a chapter from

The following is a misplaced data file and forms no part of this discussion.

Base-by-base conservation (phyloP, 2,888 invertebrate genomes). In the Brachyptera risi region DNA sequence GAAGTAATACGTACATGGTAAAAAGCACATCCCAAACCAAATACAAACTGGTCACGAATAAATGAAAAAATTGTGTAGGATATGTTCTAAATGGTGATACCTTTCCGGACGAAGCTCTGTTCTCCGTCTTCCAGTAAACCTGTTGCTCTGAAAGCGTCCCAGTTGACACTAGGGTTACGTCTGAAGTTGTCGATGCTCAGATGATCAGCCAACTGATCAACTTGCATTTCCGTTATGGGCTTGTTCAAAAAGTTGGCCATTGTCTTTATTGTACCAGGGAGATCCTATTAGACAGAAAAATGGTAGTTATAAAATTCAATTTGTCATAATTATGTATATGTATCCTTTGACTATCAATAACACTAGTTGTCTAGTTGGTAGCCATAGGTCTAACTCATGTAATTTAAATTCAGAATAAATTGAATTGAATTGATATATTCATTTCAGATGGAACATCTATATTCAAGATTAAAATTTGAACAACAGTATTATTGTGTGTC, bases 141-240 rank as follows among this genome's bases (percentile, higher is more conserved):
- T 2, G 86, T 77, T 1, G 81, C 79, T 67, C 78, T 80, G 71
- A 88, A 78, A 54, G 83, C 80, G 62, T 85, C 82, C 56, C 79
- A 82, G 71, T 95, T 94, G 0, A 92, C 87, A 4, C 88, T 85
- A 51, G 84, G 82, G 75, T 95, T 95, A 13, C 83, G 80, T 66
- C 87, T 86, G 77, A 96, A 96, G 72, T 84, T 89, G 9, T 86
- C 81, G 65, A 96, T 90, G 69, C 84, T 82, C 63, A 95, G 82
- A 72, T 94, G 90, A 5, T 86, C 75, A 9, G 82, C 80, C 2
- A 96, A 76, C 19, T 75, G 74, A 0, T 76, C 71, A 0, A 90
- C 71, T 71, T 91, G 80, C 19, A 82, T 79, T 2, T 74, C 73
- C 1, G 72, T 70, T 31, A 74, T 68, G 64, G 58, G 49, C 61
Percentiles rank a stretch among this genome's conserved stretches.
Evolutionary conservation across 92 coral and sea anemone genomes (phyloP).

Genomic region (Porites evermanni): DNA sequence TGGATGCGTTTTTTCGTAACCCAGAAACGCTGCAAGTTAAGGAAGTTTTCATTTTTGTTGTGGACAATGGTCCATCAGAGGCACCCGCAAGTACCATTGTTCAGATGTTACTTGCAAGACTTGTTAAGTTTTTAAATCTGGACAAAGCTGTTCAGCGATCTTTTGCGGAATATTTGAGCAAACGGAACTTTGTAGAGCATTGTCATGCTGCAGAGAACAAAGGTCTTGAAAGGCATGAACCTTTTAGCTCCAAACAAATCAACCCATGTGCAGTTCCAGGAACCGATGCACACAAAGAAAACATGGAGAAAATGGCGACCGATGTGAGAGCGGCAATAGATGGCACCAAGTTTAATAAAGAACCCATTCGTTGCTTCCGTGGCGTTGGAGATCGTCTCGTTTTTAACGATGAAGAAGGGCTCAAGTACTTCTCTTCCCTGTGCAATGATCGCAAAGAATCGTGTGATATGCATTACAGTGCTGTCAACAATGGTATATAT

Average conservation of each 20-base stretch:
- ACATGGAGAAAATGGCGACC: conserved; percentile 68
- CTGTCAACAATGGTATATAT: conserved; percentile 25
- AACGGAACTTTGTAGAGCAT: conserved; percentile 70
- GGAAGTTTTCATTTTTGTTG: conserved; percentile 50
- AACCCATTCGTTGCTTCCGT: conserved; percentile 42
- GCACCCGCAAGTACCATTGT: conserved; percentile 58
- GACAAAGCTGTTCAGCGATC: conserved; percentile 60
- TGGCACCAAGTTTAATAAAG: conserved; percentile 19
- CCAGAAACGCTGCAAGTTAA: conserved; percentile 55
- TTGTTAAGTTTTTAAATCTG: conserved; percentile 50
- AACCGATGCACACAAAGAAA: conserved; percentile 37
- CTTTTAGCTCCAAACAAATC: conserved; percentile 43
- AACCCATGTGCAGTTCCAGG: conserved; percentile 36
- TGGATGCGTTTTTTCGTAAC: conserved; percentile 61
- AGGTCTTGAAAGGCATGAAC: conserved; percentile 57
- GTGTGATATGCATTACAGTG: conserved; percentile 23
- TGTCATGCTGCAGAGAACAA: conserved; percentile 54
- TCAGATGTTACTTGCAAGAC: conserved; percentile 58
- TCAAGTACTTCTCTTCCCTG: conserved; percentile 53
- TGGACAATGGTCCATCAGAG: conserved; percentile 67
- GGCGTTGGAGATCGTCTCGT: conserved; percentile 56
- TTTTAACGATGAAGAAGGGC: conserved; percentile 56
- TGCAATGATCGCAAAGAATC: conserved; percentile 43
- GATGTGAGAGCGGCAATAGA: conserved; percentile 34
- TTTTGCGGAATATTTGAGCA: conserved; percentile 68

Two weary porters at the King’s Cross terminus of the Great Northern Railway were thinking about going home, when a breathless, simple-looking countryman rushed up to them with anxious enquiries for a certain train. It had gone. He was crushed. “Whatever was he to do? He had been sent up from Cambridge with a big hamper of those sausages for which the University town is celebrated—a very special order. Was there no other train?” “No.” The poor fellow seemed overwhelmed. “As it is too late to find another market,” he complained, “the whole lot will be lost.” Then a happy thought seemed to strike him as more of the railway men gathered round, and he inquired ingratiatingly, “Would you care to buy the sausages; if you would, you could have them for fourpence a pound? If I keep them, they will probably go bad before I can dispose of them.” The idea took—“Real Cambridge Sausages” at fourpence a pound was not to be sneezed at. The dainties, neatly packed in pounds, went like the proverbial hot cakes. Shouldering the empty basket, and bidding his customers a kindly goodnight, the yokel set off to find a humble lodging for the night. Grateful smiles greeted the purchasers when they got home. Frying pans were got out and the sausages were popped in, and never was such a sizzling heard in the railway houses—or rather never should such a sizzling have been heard. But somehow they didn’t sizzle. “They are uncommon dry; seem to have no fat in ’em,” said the puzzled cook. They were dry, very dry, for closer investigation showed that the “prime Cambridge” were nothing but skins stuffed with dry bread! The railway staff of King’s Cross were long anxious to meet that simple countryman from Cambridge.